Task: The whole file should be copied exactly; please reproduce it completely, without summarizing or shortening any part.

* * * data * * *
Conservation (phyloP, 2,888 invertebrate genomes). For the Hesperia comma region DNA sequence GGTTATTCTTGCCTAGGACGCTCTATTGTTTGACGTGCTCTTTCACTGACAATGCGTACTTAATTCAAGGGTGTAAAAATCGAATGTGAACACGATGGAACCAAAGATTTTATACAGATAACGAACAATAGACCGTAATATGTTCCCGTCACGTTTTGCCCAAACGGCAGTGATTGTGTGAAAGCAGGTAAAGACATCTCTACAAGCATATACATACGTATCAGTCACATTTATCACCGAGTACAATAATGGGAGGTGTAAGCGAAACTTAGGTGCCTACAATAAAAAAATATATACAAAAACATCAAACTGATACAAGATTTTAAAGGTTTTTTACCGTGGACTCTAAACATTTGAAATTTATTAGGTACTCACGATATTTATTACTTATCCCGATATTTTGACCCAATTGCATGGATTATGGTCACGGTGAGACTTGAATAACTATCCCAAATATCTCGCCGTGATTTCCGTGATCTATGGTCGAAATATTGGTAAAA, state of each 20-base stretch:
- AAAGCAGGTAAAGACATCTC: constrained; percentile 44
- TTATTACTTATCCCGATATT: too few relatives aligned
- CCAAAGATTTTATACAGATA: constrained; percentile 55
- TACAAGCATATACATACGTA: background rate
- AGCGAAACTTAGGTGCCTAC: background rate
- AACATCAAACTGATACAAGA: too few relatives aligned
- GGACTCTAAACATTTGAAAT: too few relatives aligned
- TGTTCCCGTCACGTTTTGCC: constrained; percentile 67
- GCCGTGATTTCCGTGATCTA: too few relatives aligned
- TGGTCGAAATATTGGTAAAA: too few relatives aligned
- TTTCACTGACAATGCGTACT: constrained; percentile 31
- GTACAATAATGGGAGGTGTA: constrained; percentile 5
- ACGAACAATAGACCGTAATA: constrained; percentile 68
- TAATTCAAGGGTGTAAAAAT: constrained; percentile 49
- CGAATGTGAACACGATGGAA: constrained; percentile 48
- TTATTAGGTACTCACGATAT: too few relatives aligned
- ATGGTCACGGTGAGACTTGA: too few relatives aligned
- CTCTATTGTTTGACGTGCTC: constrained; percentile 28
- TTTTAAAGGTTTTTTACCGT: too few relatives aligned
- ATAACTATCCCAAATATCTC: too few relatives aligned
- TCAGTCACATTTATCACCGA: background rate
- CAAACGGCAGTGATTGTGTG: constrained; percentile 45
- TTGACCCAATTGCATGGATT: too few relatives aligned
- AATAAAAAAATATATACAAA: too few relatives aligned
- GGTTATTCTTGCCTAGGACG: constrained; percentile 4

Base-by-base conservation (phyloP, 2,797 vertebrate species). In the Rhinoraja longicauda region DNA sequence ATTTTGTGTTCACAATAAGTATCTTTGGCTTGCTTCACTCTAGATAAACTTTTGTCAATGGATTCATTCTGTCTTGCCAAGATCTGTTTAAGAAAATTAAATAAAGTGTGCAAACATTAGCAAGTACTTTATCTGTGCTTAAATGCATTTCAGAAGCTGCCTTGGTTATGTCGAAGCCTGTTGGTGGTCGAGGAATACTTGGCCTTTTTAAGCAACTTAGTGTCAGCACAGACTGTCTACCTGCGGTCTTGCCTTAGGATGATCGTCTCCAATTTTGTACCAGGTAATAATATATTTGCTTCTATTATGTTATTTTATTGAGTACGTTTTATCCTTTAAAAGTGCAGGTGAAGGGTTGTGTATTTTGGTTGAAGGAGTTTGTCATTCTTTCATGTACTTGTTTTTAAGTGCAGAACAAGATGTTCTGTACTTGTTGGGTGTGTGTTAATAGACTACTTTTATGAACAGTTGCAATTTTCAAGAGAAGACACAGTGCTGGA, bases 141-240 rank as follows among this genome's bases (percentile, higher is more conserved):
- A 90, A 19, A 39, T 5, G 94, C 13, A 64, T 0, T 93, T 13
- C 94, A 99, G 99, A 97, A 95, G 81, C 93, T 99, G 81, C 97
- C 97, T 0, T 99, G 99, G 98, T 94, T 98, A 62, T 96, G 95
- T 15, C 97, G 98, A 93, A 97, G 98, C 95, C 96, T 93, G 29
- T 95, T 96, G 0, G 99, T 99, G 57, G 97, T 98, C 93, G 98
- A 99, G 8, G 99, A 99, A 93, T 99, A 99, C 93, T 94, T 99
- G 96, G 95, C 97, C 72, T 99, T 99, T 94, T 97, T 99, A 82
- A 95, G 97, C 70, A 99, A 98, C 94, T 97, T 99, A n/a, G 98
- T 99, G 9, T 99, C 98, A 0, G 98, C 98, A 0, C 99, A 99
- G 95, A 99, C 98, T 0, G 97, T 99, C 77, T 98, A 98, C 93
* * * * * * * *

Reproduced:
Conservation (phyloP, 2,888 invertebrate genomes). For the Hesperia comma region DNA sequence GGTTATTCTTGCCTAGGACGCTCTATTGTTTGACGTGCTCTTTCACTGACAATGCGTACTTAATTCAAGGGTGTAAAAATCGAATGTGAACACGATGGAACCAAAGATTTTATACAGATAACGAACAATAGACCGTAATATGTTCCCGTCACGTTTTGCCCAAACGGCAGTGATTGTGTGAAAGCAGGTAAAGACATCTCTACAAGCATATACATACGTATCAGTCACATTTATCACCGAGTACAATAATGGGAGGTGTAAGCGAAACTTAGGTGCCTACAATAAAAAAATATATACAAAAACATCAAACTGATACAAGATTTTAAAGGTTTTTTACCGTGGACTCTAAACATTTGAAATTTATTAGGTACTCACGATATTTATTACTTATCCCGATATTTTGACCCAATTGCATGGATTATGGTCACGGTGAGACTTGAATAACTATCCCAAATATCTCGCCGTGATTTCCGTGATCTATGGTCGAAATATTGGTAAAA, state of each 20-base stretch:
- AAAGCAGGTAAAGACATCTC: constrained; percentile 44
- TTATTACTTATCCCGATATT: too few relatives aligned
- CCAAAGATTTTATACAGATA: constrained; percentile 55
- TACAAGCATATACATACGTA: background rate
- AGCGAAACTTAGGTGCCTAC: background rate
- AACATCAAACTGATACAAGA: too few relatives aligned
- GGACTCTAAACATTTGAAAT: too few relatives aligned
- TGTTCCCGTCACGTTTTGCC: constrained; percentile 67
- GCCGTGATTTCCGTGATCTA: too few relatives aligned
- TGGTCGAAATATTGGTAAAA: too few relatives aligned
- TTTCACTGACAATGCGTACT: constrained; percentile 31
- GTACAATAATGGGAGGTGTA: constrained; percentile 5
- ACGAACAATAGACCGTAATA: constrained; percentile 68
- TAATTCAAGGGTGTAAAAAT: constrained; percentile 49
- CGAATGTGAACACGATGGAA: constrained; percentile 48
- TTATTAGGTACTCACGATAT: too few relatives aligned
- ATGGTCACGGTGAGACTTGA: too few relatives aligned
- CTCTATTGTTTGACGTGCTC: constrained; percentile 28
- TTTTAAAGGTTTTTTACCGT: too few relatives aligned
- ATAACTATCCCAAATATCTC: too few relatives aligned
- TCAGTCACATTTATCACCGA: background rate
- CAAACGGCAGTGATTGTGTG: constrained; percentile 45
- TTGACCCAATTGCATGGATT: too few relatives aligned
- AATAAAAAAATATATACAAA: too few relatives aligned
- GGTTATTCTTGCCTAGGACG: constrained; percentile 4

Base-by-base conservation (phyloP, 2,797 vertebrate species). In the Rhinoraja longicauda region DNA sequence ATTTTGTGTTCACAATAAGTATCTTTGGCTTGCTTCACTCTAGATAAACTTTTGTCAATGGATTCATTCTGTCTTGCCAAGATCTGTTTAAGAAAATTAAATAAAGTGTGCAAACATTAGCAAGTACTTTATCTGTGCTTAAATGCATTTCAGAAGCTGCCTTGGTTATGTCGAAGCCTGTTGGTGGTCGAGGAATACTTGGCCTTTTTAAGCAACTTAGTGTCAGCACAGACTGTCTACCTGCGGTCTTGCCTTAGGATGATCGTCTCCAATTTTGTACCAGGTAATAATATATTTGCTTCTATTATGTTATTTTATTGAGTACGTTTTATCCTTTAAAAGTGCAGGTGAAGGGTTGTGTATTTTGGTTGAAGGAGTTTGTCATTCTTTCATGTACTTGTTTTTAAGTGCAGAACAAGATGTTCTGTACTTGTTGGGTGTGTGTTAATAGACTACTTTTATGAACAGTTGCAATTTTCAAGAGAAGACACAGTGCTGGA, bases 141-240 rank as follows among this genome's bases (percentile, higher is more conserved):
- A 90, A 19, A 39, T 5, G 94, C 13, A 64, T 0, T 93, T 13
- C 94, A 99, G 99, A 97, A 95, G 81, C 93, T 99, G 81, C 97
- C 97, T 0, T 99, G 99, G 98, T 94, T 98, A 62, T 96, G 95
- T 15, C 97, G 98, A 93, A 97, G 98, C 95, C 96, T 93, G 29
- T 95, T 96, G 0, G 99, T 99, G 57, G 97, T 98, C 93, G 98
- A 99, G 8, G 99, A 99, A 93, T 99, A 99, C 93, T 94, T 99
- G 96, G 95, C 97, C 72, T 99, T 99, T 94, T 97, T 99, A 82
- A 95, G 97, C 70, A 99, A 98, C 94, T 97, T 99, A n/a, G 98
- T 99, G 9, T 99, C 98, A 0, G 98, C 98, A 0, C 99, A 99
- G 95, A 99, C 98, T 0, G 97, T 99, C 77, T 98, A 98, C 93